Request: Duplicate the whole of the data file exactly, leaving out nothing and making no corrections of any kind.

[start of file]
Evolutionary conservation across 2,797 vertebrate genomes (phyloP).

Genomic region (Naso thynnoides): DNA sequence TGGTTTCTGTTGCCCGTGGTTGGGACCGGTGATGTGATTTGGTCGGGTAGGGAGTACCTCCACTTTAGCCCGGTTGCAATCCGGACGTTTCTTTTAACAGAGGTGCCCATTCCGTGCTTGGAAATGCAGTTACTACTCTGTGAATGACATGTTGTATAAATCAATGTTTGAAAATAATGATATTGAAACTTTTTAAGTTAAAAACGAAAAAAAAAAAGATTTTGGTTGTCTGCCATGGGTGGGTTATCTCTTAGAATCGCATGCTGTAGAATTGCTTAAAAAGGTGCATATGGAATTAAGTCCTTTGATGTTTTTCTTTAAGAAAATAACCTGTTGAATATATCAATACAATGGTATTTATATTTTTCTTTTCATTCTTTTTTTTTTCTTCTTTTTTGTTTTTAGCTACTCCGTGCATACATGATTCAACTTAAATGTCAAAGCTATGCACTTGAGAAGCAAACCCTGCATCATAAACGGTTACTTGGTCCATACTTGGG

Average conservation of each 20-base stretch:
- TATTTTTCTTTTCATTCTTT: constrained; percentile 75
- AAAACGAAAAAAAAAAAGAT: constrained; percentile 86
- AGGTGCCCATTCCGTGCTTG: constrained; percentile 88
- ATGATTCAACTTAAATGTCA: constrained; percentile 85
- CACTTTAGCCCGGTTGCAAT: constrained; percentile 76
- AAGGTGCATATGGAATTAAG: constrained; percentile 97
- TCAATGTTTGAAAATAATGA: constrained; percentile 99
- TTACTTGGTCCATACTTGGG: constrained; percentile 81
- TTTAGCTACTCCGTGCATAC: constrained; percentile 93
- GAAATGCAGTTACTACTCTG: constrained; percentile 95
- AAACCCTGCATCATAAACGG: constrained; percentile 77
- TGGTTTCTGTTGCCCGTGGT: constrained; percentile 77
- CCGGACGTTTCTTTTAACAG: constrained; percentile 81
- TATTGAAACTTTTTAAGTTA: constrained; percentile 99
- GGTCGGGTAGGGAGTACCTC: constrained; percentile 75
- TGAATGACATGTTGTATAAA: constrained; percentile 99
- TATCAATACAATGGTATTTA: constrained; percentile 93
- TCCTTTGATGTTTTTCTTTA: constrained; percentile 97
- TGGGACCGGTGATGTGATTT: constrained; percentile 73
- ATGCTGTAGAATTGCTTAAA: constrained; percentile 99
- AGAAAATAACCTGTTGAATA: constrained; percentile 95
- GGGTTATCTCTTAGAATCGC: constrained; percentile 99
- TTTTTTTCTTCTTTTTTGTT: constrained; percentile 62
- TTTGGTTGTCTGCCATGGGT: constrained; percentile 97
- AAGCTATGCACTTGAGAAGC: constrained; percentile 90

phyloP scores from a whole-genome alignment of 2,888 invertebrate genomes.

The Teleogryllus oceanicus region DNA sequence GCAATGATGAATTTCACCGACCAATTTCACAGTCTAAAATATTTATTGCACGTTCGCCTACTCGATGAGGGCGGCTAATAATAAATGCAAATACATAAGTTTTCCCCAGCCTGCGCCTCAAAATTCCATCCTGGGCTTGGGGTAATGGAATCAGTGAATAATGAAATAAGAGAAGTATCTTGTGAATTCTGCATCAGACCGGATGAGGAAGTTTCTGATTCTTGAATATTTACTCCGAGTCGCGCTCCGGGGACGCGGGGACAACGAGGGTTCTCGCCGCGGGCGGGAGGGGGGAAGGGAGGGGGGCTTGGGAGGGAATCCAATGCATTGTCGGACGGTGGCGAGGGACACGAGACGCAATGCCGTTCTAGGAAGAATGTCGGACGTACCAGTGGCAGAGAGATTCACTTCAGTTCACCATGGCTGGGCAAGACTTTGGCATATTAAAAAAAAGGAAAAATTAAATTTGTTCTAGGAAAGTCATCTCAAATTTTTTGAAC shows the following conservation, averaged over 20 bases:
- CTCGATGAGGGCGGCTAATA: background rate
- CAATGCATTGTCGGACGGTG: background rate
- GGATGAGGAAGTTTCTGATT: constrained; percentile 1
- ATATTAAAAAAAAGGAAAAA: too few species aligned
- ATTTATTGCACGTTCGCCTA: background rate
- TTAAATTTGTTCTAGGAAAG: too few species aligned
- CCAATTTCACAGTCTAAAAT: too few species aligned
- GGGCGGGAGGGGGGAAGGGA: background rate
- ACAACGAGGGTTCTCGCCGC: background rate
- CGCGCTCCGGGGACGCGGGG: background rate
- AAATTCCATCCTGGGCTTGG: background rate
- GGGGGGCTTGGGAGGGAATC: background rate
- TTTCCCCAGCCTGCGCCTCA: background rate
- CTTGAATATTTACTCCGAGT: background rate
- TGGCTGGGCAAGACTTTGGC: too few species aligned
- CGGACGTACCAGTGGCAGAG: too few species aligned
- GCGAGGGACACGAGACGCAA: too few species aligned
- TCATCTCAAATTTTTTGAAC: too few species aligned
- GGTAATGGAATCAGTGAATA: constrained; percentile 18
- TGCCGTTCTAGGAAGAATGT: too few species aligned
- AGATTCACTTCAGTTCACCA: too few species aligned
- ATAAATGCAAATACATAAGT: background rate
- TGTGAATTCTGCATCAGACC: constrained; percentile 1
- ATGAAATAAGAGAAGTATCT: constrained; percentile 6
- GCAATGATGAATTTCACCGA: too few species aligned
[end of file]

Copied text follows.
Evolutionary conservation across 2,797 vertebrate genomes (phyloP).

Genomic region (Naso thynnoides): DNA sequence TGGTTTCTGTTGCCCGTGGTTGGGACCGGTGATGTGATTTGGTCGGGTAGGGAGTACCTCCACTTTAGCCCGGTTGCAATCCGGACGTTTCTTTTAACAGAGGTGCCCATTCCGTGCTTGGAAATGCAGTTACTACTCTGTGAATGACATGTTGTATAAATCAATGTTTGAAAATAATGATATTGAAACTTTTTAAGTTAAAAACGAAAAAAAAAAAGATTTTGGTTGTCTGCCATGGGTGGGTTATCTCTTAGAATCGCATGCTGTAGAATTGCTTAAAAAGGTGCATATGGAATTAAGTCCTTTGATGTTTTTCTTTAAGAAAATAACCTGTTGAATATATCAATACAATGGTATTTATATTTTTCTTTTCATTCTTTTTTTTTTCTTCTTTTTTGTTTTTAGCTACTCCGTGCATACATGATTCAACTTAAATGTCAAAGCTATGCACTTGAGAAGCAAACCCTGCATCATAAACGGTTACTTGGTCCATACTTGGG

Average conservation of each 20-base stretch:
- TATTTTTCTTTTCATTCTTT: constrained; percentile 75
- AAAACGAAAAAAAAAAAGAT: constrained; percentile 86
- AGGTGCCCATTCCGTGCTTG: constrained; percentile 88
- ATGATTCAACTTAAATGTCA: constrained; percentile 85
- CACTTTAGCCCGGTTGCAAT: constrained; percentile 76
- AAGGTGCATATGGAATTAAG: constrained; percentile 97
- TCAATGTTTGAAAATAATGA: constrained; percentile 99
- TTACTTGGTCCATACTTGGG: constrained; percentile 81
- TTTAGCTACTCCGTGCATAC: constrained; percentile 93
- GAAATGCAGTTACTACTCTG: constrained; percentile 95
- AAACCCTGCATCATAAACGG: constrained; percentile 77
- TGGTTTCTGTTGCCCGTGGT: constrained; percentile 77
- CCGGACGTTTCTTTTAACAG: constrained; percentile 81
- TATTGAAACTTTTTAAGTTA: constrained; percentile 99
- GGTCGGGTAGGGAGTACCTC: constrained; percentile 75
- TGAATGACATGTTGTATAAA: constrained; percentile 99
- TATCAATACAATGGTATTTA: constrained; percentile 93
- TCCTTTGATGTTTTTCTTTA: constrained; percentile 97
- TGGGACCGGTGATGTGATTT: constrained; percentile 73
- ATGCTGTAGAATTGCTTAAA: constrained; percentile 99
- AGAAAATAACCTGTTGAATA: constrained; percentile 95
- GGGTTATCTCTTAGAATCGC: constrained; percentile 99
- TTTTTTTCTTCTTTTTTGTT: constrained; percentile 62
- TTTGGTTGTCTGCCATGGGT: constrained; percentile 97
- AAGCTATGCACTTGAGAAGC: constrained; percentile 90

phyloP scores from a whole-genome alignment of 2,888 invertebrate genomes.

The Teleogryllus oceanicus region DNA sequence GCAATGATGAATTTCACCGACCAATTTCACAGTCTAAAATATTTATTGCACGTTCGCCTACTCGATGAGGGCGGCTAATAATAAATGCAAATACATAAGTTTTCCCCAGCCTGCGCCTCAAAATTCCATCCTGGGCTTGGGGTAATGGAATCAGTGAATAATGAAATAAGAGAAGTATCTTGTGAATTCTGCATCAGACCGGATGAGGAAGTTTCTGATTCTTGAATATTTACTCCGAGTCGCGCTCCGGGGACGCGGGGACAACGAGGGTTCTCGCCGCGGGCGGGAGGGGGGAAGGGAGGGGGGCTTGGGAGGGAATCCAATGCATTGTCGGACGGTGGCGAGGGACACGAGACGCAATGCCGTTCTAGGAAGAATGTCGGACGTACCAGTGGCAGAGAGATTCACTTCAGTTCACCATGGCTGGGCAAGACTTTGGCATATTAAAAAAAAGGAAAAATTAAATTTGTTCTAGGAAAGTCATCTCAAATTTTTTGAAC shows the following conservation, averaged over 20 bases:
- CTCGATGAGGGCGGCTAATA: background rate
- CAATGCATTGTCGGACGGTG: background rate
- GGATGAGGAAGTTTCTGATT: constrained; percentile 1
- ATATTAAAAAAAAGGAAAAA: too few species aligned
- ATTTATTGCACGTTCGCCTA: background rate
- TTAAATTTGTTCTAGGAAAG: too few species aligned
- CCAATTTCACAGTCTAAAAT: too few species aligned
- GGGCGGGAGGGGGGAAGGGA: background rate
- ACAACGAGGGTTCTCGCCGC: background rate
- CGCGCTCCGGGGACGCGGGG: background rate
- AAATTCCATCCTGGGCTTGG: background rate
- GGGGGGCTTGGGAGGGAATC: background rate
- TTTCCCCAGCCTGCGCCTCA: background rate
- CTTGAATATTTACTCCGAGT: background rate
- TGGCTGGGCAAGACTTTGGC: too few species aligned
- CGGACGTACCAGTGGCAGAG: too few species aligned
- GCGAGGGACACGAGACGCAA: too few species aligned
- TCATCTCAAATTTTTTGAAC: too few species aligned
- GGTAATGGAATCAGTGAATA: constrained; percentile 18
- TGCCGTTCTAGGAAGAATGT: too few species aligned
- AGATTCACTTCAGTTCACCA: too few species aligned
- ATAAATGCAAATACATAAGT: background rate
- TGTGAATTCTGCATCAGACC: constrained; percentile 1
- ATGAAATAAGAGAAGTATCT: constrained; percentile 6
- GCAATGATGAATTTCACCGA: too few species aligned